VANCOUVER, BC--AIDS test results are not always what they seem, and current vaccine research may be headed in the wrong direction, Luc Montagnier, MD, said at the 11th International Conference on AIDS. Dr. Montagnier, of the Institut Pasteur, is a co-discoverer of HIV-1, the AIDS virus.
Dr. Montagnier presented two examples of misleading HIV antibody test results. The first was a woman who remained seronegative despite repeated sexual exposure to her infected male partner. After several years, she abruptly presented with multiple opportunistic infections and died of AIDS one year later, still without antibody against HIV. The virus isolated was a subtype similar to that of the male partner.
"The case indicates that the so-called resistant seronegative partner may not be fully resistant to virus infection, and that the lack of antibody response, probably due to a tolerance to HIV antigens, can actually accelerate progression toward AIDS," Dr. Montagnier warned.
The second case was a woman who tested seropositive for antibodies against all HIV proteins except gp120. The researchers were unable to isolate HIV from her lymphocytes or to detect virus using polymerase chain reaction. The subject remains healthy.
No anti-HIV antibody was found in the woman's urine, but there were antibodies against two peptides characteristic of a family of human endogenous retroviral genes.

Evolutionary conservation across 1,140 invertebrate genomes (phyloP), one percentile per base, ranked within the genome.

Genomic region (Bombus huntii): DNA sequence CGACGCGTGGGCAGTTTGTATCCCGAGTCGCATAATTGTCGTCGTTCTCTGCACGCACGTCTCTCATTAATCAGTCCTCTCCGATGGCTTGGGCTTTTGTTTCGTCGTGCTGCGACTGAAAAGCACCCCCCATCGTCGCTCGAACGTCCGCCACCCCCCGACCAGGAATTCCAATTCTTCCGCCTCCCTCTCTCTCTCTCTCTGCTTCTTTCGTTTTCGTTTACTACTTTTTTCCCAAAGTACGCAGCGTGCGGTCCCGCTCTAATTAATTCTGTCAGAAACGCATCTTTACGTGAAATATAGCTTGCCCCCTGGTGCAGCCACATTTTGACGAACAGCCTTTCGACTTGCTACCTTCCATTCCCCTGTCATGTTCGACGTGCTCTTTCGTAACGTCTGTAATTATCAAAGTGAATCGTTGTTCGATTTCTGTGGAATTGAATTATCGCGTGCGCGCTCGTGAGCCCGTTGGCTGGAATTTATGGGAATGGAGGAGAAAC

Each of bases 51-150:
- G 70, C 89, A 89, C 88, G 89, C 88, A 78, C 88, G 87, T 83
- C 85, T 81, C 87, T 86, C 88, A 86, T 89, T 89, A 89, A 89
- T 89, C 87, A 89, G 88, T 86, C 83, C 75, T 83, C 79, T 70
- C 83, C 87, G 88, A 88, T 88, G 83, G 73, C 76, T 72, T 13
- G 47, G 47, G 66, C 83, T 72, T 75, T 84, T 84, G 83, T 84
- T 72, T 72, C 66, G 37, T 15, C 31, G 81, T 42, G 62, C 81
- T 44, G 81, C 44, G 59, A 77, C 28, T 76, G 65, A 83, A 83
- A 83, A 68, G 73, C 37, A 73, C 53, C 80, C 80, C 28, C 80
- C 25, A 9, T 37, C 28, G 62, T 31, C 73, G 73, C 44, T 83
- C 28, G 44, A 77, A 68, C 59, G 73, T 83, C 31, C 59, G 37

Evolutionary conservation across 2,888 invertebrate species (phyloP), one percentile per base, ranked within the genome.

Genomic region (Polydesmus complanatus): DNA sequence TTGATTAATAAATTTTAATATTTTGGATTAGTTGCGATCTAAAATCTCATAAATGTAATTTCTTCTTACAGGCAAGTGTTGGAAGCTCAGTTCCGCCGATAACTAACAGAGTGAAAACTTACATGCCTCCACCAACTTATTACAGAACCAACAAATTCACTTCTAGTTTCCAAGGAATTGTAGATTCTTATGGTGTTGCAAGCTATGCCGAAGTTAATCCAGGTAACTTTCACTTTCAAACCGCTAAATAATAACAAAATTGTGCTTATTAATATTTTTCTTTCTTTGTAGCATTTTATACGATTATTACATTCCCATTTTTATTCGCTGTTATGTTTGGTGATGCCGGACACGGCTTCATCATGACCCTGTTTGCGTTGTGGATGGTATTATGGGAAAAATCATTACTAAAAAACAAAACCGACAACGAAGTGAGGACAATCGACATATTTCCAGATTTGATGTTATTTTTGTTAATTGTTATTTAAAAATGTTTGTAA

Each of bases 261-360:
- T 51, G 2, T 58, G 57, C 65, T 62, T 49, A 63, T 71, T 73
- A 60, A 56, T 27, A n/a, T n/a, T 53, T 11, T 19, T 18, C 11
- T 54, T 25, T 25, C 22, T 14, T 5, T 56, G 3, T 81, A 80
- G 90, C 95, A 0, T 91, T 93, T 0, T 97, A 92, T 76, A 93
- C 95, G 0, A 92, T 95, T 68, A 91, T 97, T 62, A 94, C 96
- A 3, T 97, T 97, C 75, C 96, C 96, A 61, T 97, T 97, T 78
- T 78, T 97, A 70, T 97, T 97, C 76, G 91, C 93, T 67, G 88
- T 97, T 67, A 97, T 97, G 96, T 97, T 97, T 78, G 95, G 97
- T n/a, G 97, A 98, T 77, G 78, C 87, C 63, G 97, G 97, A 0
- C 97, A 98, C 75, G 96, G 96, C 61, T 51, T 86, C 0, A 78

"Human endogenous retroviruses exist as multiple copies that represent approximately 1% of the human genome," Dr. Montagnier said. "The false-positive HIV antibody response may represent autoantibody to these normal endogenous retroviral proteins." This finding has important epidemiologic implications, since there are many similar indeterminate serologic reactions in Africa and other parts of the world, he said.
Finally, Dr. Montagnier predicted that "the AIDS epidemic will not decline without the availability of preventive vaccines that induce protection against mucosal transmission of many variants of HIV." He is concerned by the fact that most current vaccine research is directed at preventing virus infection, and suggested that it could be easier to induce protection against disease.